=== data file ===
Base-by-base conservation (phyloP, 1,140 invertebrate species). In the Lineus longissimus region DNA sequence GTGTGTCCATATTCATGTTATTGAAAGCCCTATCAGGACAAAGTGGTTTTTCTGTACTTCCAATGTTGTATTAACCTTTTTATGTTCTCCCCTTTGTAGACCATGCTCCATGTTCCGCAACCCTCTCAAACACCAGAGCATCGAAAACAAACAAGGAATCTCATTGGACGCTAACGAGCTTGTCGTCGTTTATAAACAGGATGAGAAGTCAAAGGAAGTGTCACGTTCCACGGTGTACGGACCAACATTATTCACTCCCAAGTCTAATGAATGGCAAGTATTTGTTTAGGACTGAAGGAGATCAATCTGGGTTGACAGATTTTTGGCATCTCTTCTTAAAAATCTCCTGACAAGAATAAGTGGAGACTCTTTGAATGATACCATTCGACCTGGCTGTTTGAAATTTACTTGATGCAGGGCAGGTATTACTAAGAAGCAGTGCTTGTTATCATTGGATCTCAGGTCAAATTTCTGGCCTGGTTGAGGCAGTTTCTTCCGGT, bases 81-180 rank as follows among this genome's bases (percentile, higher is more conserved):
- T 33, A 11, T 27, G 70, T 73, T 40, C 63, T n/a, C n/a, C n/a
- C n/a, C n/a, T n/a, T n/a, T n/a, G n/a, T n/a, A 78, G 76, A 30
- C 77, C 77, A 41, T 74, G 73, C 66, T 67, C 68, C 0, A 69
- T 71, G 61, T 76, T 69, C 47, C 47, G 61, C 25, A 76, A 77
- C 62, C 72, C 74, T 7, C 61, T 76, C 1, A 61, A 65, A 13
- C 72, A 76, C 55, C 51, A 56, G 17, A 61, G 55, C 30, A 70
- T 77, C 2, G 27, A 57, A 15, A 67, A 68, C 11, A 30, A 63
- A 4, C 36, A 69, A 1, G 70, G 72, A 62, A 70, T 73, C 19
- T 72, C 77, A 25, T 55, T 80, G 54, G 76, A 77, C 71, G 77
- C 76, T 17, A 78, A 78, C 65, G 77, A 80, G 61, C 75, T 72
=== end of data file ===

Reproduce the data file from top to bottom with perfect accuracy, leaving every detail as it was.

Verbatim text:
Base-by-base conservation (phyloP, 1,140 invertebrate species). In the Lineus longissimus region DNA sequence GTGTGTCCATATTCATGTTATTGAAAGCCCTATCAGGACAAAGTGGTTTTTCTGTACTTCCAATGTTGTATTAACCTTTTTATGTTCTCCCCTTTGTAGACCATGCTCCATGTTCCGCAACCCTCTCAAACACCAGAGCATCGAAAACAAACAAGGAATCTCATTGGACGCTAACGAGCTTGTCGTCGTTTATAAACAGGATGAGAAGTCAAAGGAAGTGTCACGTTCCACGGTGTACGGACCAACATTATTCACTCCCAAGTCTAATGAATGGCAAGTATTTGTTTAGGACTGAAGGAGATCAATCTGGGTTGACAGATTTTTGGCATCTCTTCTTAAAAATCTCCTGACAAGAATAAGTGGAGACTCTTTGAATGATACCATTCGACCTGGCTGTTTGAAATTTACTTGATGCAGGGCAGGTATTACTAAGAAGCAGTGCTTGTTATCATTGGATCTCAGGTCAAATTTCTGGCCTGGTTGAGGCAGTTTCTTCCGGT, bases 81-180 rank as follows among this genome's bases (percentile, higher is more conserved):
- T 33, A 11, T 27, G 70, T 73, T 40, C 63, T n/a, C n/a, C n/a
- C n/a, C n/a, T n/a, T n/a, T n/a, G n/a, T n/a, A 78, G 76, A 30
- C 77, C 77, A 41, T 74, G 73, C 66, T 67, C 68, C 0, A 69
- T 71, G 61, T 76, T 69, C 47, C 47, G 61, C 25, A 76, A 77
- C 62, C 72, C 74, T 7, C 61, T 76, C 1, A 61, A 65, A 13
- C 72, A 76, C 55, C 51, A 56, G 17, A 61, G 55, C 30, A 70
- T 77, C 2, G 27, A 57, A 15, A 67, A 68, C 11, A 30, A 63
- A 4, C 36, A 69, A 1, G 70, G 72, A 62, A 70, T 73, C 19
- T 72, C 77, A 25, T 55, T 80, G 54, G 76, A 77, C 71, G 77
- C 76, T 17, A 78, A 78, C 65, G 77, A 80, G 61, C 75, T 72